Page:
Pathways to Shakespeare

Alex Waldmann

April 29, 2013

Alex Waldmann as OrlandoI meet Alex a couple of days after press night when he finds a slot in a busy schedule - he is playing in all three Shakespeares scheduled at the moment in the Royal Shakespeare Theatre: Hamlet, As You Like It and All's Well That Ends Well.

He is bubbling with the excitement of playing Orlando, still delighting in adding detail to his performance. Playing with Pippa Nixon as Rosalind and directed by Maria Aberg, he feels secure as an actor. He acknowledges a special chemistry between the three of them that promotes creative work. It was established in King John and pays off here in a joyous production of As You Like It.

Alex has been very successful and very lucky with Shakespeare. Just four years after leaving LAMDA in 2004 he was playing Troilus for Cheek by Jowl directed by Declan Donnellan. The production toured Europe.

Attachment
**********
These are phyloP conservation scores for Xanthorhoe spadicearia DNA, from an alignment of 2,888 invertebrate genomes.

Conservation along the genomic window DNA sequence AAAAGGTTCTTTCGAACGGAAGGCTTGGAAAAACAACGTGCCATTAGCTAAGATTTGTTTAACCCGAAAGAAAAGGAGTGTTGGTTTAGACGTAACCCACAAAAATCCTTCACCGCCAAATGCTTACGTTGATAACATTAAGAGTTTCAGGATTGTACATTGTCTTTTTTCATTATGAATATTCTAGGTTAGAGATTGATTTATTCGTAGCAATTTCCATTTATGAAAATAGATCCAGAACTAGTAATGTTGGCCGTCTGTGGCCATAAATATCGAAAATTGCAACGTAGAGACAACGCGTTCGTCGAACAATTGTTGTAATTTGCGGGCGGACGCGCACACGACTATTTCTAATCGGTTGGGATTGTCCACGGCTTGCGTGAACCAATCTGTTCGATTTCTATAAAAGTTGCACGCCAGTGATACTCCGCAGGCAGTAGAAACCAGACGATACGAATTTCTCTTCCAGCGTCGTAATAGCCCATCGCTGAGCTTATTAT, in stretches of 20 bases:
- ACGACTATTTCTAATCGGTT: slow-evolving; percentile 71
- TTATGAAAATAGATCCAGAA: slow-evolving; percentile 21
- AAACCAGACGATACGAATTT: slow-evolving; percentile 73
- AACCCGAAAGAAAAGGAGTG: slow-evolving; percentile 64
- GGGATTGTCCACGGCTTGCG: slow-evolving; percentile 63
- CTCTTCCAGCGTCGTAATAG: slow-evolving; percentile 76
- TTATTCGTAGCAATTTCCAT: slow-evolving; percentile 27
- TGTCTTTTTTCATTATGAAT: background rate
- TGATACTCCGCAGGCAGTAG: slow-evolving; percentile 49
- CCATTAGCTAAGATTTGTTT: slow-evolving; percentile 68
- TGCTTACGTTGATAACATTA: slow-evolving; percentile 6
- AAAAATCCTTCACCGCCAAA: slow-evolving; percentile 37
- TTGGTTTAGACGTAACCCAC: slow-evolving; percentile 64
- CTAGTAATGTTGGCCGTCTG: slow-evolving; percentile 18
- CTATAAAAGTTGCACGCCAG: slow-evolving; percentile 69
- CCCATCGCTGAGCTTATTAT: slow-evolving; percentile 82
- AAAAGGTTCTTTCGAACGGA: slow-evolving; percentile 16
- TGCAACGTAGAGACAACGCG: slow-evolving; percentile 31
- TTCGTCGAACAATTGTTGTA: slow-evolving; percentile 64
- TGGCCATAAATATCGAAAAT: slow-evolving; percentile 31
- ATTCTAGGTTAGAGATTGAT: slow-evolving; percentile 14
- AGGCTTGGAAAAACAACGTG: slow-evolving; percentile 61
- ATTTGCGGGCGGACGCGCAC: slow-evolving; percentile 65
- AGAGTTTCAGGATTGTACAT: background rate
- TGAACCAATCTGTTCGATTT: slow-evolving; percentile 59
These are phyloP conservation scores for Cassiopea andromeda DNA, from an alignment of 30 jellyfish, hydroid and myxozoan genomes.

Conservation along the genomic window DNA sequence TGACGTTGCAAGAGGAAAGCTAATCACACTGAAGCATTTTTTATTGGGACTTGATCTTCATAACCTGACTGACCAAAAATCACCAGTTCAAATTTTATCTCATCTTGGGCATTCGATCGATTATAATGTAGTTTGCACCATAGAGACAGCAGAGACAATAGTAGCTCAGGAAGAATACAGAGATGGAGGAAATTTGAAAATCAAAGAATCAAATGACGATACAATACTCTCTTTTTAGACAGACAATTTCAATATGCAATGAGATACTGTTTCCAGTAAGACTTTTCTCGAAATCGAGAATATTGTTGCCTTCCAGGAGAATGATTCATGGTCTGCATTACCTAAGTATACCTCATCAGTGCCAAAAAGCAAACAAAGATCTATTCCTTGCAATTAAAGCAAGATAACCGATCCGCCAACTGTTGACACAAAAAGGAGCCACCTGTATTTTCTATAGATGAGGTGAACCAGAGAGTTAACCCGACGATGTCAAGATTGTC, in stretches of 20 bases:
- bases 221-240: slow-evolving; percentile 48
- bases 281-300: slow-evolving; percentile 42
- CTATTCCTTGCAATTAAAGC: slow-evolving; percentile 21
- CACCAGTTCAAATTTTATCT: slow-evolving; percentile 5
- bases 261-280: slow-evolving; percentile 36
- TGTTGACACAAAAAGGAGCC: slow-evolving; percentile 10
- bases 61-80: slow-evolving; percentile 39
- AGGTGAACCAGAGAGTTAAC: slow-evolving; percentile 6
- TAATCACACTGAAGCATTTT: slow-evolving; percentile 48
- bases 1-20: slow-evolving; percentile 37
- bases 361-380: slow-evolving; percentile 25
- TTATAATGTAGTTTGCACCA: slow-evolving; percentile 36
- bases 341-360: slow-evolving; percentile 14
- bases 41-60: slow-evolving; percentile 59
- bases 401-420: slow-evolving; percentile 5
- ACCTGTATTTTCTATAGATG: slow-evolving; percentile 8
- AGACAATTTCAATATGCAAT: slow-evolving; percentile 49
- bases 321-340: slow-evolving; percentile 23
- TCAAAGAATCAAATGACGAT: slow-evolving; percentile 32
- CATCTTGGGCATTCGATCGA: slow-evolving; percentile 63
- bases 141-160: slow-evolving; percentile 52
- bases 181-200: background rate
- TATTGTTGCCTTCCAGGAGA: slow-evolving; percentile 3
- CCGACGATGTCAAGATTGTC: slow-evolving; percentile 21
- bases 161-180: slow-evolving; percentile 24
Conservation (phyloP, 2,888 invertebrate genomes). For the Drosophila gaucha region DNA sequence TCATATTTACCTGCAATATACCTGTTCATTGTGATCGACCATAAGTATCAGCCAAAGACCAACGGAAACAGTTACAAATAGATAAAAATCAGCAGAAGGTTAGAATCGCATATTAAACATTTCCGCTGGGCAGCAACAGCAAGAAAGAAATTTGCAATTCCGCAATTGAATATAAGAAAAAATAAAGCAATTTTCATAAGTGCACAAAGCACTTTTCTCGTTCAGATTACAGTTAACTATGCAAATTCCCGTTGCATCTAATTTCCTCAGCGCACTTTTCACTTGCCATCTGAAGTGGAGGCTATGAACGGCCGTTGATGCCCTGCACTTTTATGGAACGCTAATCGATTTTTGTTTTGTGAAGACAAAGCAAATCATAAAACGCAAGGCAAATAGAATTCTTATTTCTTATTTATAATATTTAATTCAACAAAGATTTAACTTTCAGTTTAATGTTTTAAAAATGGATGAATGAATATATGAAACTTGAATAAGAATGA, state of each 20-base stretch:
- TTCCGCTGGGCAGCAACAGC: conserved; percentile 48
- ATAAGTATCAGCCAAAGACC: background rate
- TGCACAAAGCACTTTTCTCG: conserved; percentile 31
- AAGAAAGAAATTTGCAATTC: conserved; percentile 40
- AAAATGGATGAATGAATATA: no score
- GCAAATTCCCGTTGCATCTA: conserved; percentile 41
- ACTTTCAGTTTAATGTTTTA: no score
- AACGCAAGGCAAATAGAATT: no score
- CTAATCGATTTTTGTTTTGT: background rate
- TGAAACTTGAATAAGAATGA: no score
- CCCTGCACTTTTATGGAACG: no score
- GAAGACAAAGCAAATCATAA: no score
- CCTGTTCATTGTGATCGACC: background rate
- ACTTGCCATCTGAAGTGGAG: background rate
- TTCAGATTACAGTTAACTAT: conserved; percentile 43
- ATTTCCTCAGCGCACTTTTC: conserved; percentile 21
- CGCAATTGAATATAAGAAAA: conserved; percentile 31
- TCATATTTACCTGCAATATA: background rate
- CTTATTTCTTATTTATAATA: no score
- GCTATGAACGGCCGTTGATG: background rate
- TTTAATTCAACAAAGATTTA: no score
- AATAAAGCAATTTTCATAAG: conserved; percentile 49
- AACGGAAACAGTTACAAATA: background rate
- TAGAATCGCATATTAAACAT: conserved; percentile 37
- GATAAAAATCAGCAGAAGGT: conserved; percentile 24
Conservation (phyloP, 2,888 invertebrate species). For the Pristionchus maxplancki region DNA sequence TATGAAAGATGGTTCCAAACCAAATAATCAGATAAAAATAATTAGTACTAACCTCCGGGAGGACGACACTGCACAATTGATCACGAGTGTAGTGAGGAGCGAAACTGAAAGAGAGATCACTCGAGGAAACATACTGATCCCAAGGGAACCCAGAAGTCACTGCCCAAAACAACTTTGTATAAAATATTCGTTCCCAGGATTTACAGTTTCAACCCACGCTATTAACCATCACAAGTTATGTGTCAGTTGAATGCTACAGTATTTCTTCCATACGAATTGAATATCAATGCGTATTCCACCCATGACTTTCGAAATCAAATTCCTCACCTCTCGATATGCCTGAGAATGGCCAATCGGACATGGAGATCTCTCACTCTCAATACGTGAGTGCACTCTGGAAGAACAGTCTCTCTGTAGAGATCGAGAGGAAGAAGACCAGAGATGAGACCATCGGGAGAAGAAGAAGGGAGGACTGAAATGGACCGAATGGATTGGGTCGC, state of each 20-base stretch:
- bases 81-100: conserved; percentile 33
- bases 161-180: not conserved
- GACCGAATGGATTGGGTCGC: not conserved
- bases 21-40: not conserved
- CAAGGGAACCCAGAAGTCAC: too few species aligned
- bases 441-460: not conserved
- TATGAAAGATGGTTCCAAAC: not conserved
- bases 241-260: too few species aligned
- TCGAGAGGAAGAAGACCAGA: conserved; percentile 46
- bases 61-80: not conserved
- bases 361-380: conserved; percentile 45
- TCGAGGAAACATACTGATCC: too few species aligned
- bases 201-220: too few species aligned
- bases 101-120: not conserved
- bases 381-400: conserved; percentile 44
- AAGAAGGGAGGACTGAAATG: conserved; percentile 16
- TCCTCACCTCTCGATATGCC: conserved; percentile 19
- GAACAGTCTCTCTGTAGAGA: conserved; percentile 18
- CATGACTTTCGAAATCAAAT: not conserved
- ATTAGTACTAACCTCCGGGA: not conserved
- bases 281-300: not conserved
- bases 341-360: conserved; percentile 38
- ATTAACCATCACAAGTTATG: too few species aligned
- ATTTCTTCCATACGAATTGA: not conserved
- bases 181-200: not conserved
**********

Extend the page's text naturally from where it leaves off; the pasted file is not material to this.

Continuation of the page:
In 2009 he was Sebastian in Twelfth Night, a Donmar West End production directed by Michael Grandage with Derek Jacobi as Malvolio. In the same year he played Laertes with Jude Law as Hamlet, a production that made Broadway. At the RSC in 2012 he played Catesby in Richard III with Jonjo O'Neill as Richard before going on to play the title role in King John.

And yet he in no way feels that he is an expert. He has learnt about Shakespeare 'only by being involved'. It's when he is on his feet and exploring the text as an actor that the play comes to life for him.

In some ways he is surprised to find himself a Shakespearean actor. His expectations after leaving Drama school were perhaps more modest: some television, maybe an Arthur Miller or two but Shakespeare? He feels very much indebted to the directors he has encountered who have fostered creativity in him and brought out a talent for a job he delights in.

His first memory of Shakespeare is relatively late. He did English at A Level in Cherwell School, Oxford where he remembers a good English teacher, Mr Malin ,who did Henry V with them, encouraging his students to read the roles.